Compute the variance along the specified axis.
Returns the variance of the array elements, a measure of the spread of a distribution. The variance is computed for the flattened array by default, otherwise over the specified axis.
Parameters :  a : array_like
axis : int, optional
dtype : datatype, optional
out : ndarray, optional
ddof : int, optional
keepdims : bool, optional


Returns :  variance : ndarray, see dtype parameter above

Notes
The variance is the average of the squared deviations from the mean, i.e., var = mean(abs(x  x.mean())**2).
The mean is normally calculated as x.sum() / N, where N = len(x). If, however, ddof is specified, the divisor N  ddof is used instead. In standard statistical practice, ddof=1 provides an unbiased estimator of the variance of a hypothetical infinite population. ddof=0 provides a maximum likelihood estimate of the variance for normally distributed variables.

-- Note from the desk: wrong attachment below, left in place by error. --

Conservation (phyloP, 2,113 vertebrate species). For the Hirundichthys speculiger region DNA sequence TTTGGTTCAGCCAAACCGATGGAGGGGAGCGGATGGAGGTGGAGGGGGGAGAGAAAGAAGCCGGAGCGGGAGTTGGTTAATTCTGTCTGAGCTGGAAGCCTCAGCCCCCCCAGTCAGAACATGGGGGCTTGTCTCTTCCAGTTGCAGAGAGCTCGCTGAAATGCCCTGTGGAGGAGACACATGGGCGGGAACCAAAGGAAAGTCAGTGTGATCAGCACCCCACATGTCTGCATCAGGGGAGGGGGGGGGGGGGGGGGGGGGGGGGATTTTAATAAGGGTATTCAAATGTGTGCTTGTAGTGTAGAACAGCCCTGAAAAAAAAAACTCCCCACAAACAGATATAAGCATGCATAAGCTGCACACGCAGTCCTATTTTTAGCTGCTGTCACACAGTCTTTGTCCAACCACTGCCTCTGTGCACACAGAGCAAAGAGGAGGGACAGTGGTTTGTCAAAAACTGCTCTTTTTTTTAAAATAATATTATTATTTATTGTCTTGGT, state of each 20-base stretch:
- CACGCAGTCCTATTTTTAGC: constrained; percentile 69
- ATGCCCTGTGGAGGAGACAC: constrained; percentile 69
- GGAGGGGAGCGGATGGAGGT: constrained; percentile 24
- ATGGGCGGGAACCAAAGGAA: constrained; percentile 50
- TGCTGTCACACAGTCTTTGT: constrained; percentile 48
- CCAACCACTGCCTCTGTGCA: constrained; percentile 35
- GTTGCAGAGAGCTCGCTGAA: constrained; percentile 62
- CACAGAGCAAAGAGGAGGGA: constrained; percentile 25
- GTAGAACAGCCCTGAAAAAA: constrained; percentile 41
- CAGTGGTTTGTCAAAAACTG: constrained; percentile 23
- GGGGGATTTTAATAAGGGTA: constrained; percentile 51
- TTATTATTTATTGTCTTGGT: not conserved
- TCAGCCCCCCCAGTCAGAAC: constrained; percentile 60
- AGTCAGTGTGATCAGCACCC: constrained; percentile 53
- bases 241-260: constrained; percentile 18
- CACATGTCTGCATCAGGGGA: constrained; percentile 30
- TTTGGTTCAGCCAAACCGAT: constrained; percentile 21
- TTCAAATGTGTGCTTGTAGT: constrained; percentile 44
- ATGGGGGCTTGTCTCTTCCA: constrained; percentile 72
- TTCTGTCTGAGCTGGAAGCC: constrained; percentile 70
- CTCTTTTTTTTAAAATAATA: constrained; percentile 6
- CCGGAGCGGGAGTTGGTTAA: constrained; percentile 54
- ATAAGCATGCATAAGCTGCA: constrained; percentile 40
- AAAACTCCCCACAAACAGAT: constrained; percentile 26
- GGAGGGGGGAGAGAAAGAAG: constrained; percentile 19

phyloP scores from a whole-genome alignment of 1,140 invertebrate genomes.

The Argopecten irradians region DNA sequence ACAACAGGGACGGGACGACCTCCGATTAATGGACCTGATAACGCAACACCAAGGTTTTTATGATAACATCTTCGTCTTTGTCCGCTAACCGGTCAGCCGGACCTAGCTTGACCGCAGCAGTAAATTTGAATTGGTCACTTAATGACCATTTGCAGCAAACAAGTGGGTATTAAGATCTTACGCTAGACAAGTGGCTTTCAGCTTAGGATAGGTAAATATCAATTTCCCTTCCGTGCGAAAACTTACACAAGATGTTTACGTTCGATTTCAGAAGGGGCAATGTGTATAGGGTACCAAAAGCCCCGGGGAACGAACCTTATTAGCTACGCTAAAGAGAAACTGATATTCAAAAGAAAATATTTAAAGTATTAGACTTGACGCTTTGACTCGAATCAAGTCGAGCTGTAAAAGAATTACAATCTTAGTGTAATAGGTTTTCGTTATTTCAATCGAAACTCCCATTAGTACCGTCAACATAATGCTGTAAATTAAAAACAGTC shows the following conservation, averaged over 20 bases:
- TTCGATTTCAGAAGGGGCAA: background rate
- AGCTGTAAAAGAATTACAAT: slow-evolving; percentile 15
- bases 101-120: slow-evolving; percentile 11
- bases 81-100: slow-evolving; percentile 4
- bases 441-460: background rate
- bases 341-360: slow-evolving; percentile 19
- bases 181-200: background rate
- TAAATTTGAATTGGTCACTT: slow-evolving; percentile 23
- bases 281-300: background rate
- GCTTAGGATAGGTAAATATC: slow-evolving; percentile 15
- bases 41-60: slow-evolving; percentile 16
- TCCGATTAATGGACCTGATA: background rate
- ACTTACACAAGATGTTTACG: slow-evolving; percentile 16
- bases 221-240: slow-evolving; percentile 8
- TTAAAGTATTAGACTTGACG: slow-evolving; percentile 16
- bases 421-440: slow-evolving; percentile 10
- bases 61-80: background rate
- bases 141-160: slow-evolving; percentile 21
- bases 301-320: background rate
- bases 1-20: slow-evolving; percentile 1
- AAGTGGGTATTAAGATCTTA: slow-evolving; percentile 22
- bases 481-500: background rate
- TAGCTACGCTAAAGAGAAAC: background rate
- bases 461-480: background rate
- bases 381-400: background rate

Note that for complex numbers, the absolute value is taken before squaring, so that the result is always real and nonnegative.
For floatingpoint input, the variance is computed using the same precision the input has. Depending on the input data, this can cause the results to be inaccurate, especially for float32 (see example below). Specifying a higheraccuracy accumulator using the dtype keyword can alleviate this issue.
Examples
>>> a = np.array([[1,2],[3,4]])
>>> np.var(a)
1.25
>>> np.var(a, axis=0)
array([ 1., 1.])
>>> np.var(a, axis=1)
array([ 0.25, 0.25])
In single precision, var() can be inaccurate:
>>> a = np.zeros((2,512*512), dtype=np.float32)
>>> a[0,:] = 1.0
>>> a[1,:] = 0.1
>>> np.var(a)
0.20405951142311096
Computing the variance in float64 is more accurate:
>>> np.var(a, dtype=np.float64)
0.20249999932997387
>>> ((10.55)**2 + (0.10.55)**2)/2
0.20250000000000001